I've been presenting DFIR Redefined: Deeper Functionality for Investigators with R across the country at various conference venues and thought it would helpful to provide details for readers.
The basic premise?
Incident responders and investigators need all the help they can get.
Let me lay just a few statistics on you, from Secure360.org's The Challenges of Incident Response, Nov 2016. Per their respondents in a survey of security professionals:
- 38% reported an increase in the number of hours devoted to incident response
- 42% reported an increase in the volume of incident response data collected
- 39% indicated an increase in the volume of security alerts
The 2017 SANS Incident Response Survey, compiled by Matt Bromiley in June, reminds us that “2016 brought unprecedented events that impacted the cyber security industry, including a myriad of events that raised issues with multiple nation-state attackers, a tumultuous election and numerous government investigations.” Further, "seemingly continuous leaks and data dumps brought new concerns about malware, privacy and government overreach to the surface.”
Finally, the survey shows that IR teams are:
- Detecting the attackers faster than before, with a drastic improvement in dwell time
- Containing incidents more rapidly
- Relying more on in-house detection and remediation mechanisms
- Have you been pwned?
- Visualization for malicious Windows Event Id sequences
- How do your potential attackers feel, or can you identify an attacker via sentiment analysis?
- Fast Frugal Trees (decision trees) for prioritizing criticality
With R you can interface with data via file ingestion, database connection, APIs and benefit from a wide range of packages and strong community investment.
From the Win-Vector Blog, per John Mount “not all R users consider themselves to be expert programmers (many are happy calling themselves analysts). R is often used in collaborative projects where there are varying levels of programming expertise.”
I propose that this represents the vast majority of us, we're not expert programmers, data scientists, or statisticians. More likely, we're security analysts re-using code for our own purposes, be it red team or blue team. With a very few lines of R investigators might be more quickly able to reach conclusions.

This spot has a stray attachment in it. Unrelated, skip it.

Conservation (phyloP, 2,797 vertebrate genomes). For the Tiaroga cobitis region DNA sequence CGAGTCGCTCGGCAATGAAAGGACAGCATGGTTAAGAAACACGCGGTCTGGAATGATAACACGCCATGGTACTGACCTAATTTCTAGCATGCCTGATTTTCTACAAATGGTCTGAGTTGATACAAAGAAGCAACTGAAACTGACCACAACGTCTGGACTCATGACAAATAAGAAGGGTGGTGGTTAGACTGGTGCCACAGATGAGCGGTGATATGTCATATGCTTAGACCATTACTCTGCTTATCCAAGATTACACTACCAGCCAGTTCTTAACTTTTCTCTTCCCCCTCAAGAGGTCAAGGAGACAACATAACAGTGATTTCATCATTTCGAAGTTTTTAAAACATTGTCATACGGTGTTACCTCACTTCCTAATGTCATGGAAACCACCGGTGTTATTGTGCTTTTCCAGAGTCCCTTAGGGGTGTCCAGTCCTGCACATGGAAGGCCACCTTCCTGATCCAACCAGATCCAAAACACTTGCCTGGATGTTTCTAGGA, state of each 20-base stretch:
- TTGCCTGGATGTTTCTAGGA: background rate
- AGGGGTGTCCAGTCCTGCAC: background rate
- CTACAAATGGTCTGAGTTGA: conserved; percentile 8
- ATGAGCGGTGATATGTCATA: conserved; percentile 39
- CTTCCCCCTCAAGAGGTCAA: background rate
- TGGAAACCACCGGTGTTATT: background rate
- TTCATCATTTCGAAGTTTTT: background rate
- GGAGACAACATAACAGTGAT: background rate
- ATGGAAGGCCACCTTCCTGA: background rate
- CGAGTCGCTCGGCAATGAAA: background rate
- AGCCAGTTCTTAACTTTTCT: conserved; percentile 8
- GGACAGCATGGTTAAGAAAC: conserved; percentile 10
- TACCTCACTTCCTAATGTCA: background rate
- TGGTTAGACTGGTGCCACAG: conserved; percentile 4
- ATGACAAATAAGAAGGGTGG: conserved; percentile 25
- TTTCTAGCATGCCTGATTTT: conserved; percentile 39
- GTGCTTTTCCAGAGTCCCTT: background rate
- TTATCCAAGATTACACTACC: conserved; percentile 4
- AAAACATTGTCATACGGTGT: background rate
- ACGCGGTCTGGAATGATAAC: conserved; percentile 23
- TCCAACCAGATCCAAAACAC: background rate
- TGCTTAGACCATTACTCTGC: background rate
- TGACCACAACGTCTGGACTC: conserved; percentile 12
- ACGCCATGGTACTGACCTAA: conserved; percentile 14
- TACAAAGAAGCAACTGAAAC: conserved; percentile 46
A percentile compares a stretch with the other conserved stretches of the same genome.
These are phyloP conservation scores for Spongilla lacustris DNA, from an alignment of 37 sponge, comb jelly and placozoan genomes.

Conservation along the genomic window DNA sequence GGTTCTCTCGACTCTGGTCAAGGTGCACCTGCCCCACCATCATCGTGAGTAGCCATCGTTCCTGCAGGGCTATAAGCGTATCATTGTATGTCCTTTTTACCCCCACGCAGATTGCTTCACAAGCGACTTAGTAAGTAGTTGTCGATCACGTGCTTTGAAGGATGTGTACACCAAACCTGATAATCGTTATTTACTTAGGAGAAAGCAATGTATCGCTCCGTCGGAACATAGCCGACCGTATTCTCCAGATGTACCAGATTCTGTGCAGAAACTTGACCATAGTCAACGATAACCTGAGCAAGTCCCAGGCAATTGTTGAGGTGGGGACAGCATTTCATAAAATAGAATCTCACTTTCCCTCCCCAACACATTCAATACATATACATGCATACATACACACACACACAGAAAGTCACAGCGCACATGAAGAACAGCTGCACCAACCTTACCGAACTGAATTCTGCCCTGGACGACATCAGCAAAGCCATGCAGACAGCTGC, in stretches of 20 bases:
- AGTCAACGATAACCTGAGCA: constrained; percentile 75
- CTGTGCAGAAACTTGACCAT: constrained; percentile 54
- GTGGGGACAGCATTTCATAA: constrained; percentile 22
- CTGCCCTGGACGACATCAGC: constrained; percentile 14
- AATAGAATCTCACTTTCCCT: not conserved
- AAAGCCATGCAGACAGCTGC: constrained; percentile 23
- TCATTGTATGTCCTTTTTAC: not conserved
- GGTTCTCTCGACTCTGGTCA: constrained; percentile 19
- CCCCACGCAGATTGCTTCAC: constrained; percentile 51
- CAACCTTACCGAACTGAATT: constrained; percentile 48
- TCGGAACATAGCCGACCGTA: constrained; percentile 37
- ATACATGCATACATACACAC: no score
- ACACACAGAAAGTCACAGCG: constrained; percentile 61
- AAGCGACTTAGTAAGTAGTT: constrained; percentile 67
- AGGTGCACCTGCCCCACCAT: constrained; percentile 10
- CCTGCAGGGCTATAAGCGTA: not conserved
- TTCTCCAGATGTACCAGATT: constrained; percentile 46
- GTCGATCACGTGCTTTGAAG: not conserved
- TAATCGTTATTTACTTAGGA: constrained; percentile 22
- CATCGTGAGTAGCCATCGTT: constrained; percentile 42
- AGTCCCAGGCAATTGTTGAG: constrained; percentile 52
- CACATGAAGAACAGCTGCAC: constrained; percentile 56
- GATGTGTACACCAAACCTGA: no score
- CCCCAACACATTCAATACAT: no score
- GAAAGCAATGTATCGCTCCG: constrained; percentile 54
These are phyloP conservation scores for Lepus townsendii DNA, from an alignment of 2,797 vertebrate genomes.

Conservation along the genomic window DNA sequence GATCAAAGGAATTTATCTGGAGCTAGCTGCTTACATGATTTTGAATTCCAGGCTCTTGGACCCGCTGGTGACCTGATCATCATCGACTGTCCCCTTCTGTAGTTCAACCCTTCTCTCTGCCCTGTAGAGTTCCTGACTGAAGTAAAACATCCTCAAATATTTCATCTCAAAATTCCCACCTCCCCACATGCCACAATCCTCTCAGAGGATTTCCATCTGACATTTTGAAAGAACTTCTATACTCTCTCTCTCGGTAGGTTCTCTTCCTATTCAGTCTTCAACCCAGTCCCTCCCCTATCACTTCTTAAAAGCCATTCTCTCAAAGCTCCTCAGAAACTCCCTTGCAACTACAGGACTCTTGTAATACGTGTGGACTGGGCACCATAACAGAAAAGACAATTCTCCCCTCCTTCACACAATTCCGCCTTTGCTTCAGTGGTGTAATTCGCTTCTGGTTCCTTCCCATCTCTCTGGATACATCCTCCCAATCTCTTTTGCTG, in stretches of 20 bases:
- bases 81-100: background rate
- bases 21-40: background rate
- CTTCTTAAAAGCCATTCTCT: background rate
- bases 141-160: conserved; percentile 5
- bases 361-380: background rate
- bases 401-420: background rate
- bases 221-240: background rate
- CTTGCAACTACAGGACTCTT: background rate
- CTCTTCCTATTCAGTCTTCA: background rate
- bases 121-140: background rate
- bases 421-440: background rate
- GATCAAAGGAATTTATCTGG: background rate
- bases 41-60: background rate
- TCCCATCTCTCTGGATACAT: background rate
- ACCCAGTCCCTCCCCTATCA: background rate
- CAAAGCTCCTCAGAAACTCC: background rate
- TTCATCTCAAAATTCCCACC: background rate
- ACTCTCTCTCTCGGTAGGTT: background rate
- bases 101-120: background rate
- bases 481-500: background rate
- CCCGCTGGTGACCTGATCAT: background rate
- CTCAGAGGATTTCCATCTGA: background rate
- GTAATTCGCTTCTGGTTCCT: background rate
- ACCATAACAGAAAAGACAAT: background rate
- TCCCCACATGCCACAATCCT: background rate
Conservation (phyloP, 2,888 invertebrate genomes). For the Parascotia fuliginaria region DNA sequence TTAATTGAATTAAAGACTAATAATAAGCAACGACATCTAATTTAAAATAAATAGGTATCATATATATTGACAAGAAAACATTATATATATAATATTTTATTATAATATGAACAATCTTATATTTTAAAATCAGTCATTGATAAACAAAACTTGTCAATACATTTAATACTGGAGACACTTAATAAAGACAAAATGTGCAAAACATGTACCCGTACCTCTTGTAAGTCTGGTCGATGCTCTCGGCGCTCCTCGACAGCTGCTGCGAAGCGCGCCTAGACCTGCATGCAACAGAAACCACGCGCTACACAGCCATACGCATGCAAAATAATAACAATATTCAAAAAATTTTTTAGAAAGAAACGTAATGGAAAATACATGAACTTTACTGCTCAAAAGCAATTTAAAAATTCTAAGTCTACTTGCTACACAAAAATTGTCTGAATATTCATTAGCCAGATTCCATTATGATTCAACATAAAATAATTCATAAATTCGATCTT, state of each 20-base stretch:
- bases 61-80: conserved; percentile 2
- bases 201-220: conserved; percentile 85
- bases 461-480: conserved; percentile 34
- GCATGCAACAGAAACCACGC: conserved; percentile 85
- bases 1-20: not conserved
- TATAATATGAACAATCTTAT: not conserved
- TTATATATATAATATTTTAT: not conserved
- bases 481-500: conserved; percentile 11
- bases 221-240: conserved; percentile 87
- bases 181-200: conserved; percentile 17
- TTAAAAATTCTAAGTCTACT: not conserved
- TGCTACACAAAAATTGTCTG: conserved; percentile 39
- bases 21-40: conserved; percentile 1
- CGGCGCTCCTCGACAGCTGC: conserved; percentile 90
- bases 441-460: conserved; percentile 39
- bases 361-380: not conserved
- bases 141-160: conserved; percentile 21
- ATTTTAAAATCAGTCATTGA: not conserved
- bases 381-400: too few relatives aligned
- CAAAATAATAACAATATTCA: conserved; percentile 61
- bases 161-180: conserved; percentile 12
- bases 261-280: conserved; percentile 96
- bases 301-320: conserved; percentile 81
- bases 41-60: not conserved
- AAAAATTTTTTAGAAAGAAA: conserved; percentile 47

All the code described in the post can be found on my GitHub.
Have you been pwned?
This scenario I covered in an earlier post, I'll refer you to Toolsmith Release Advisory: Steph Locke's HIBPwned R package.
Visualization for malicious Windows Event Id sequences
How do your potential attackers feel, or can you identify an attacker via sentiment analysis?
- twitteR: provides access to the Twitter API. Most functionality of the API is supported, with a bias towards API calls that are more useful in data analysis as opposed to daily interaction.
- Rtweet: R client for interacting with Twitter’s REST and stream API’s.
This gives you an immediate feels for spikes in interest by day as well as time of day, particularly with attention to retweets.
The result in the scenario ironically indicates that the majority of related tweets using our hashtags of interest are coming from Androids per Figure 8. :-)
orig$text[which.max(orig$emotionalValence)] tells us that the most positive tweet is "A bunch of Internet tech companies had to work together to clean up #WireX #Android #DDoS #botnet."
orig$text[which.min(orig$emotionalValence)] tells us that "Dangerous #WireX #Android #DDoS #Botnet Killed by #SecurityGiants" is the most negative tweet.
Interesting right? Almost exactly the same message, but very different valence.
How do we measure emotional valence changes over the day? Four lines later...
filter(orig, mday(created) == 29) %>%
ggplot(aes(created, emotionalValence)) +
geom_smooth(span = .5)
Three lines of R...
ggplot(orig, aes(x = emotionalValence, y = retweetCount)) +
geom_point(position = 'jitter') +
...and we learn just how popular negative tweets are in Figure 10.
In Part 2 of DFIR Redefined: Deeper Functionality for Investigators with R we'll explore this scenario further via sentiment analysis and Twitter data, as well as Fast Frugal Trees (decision trees) for prioritizing criticality.
Let me know if you have any questions on the first part of this series via @holisticinfosec or russ at holisticinfosec dot org.
Cheers...until next time.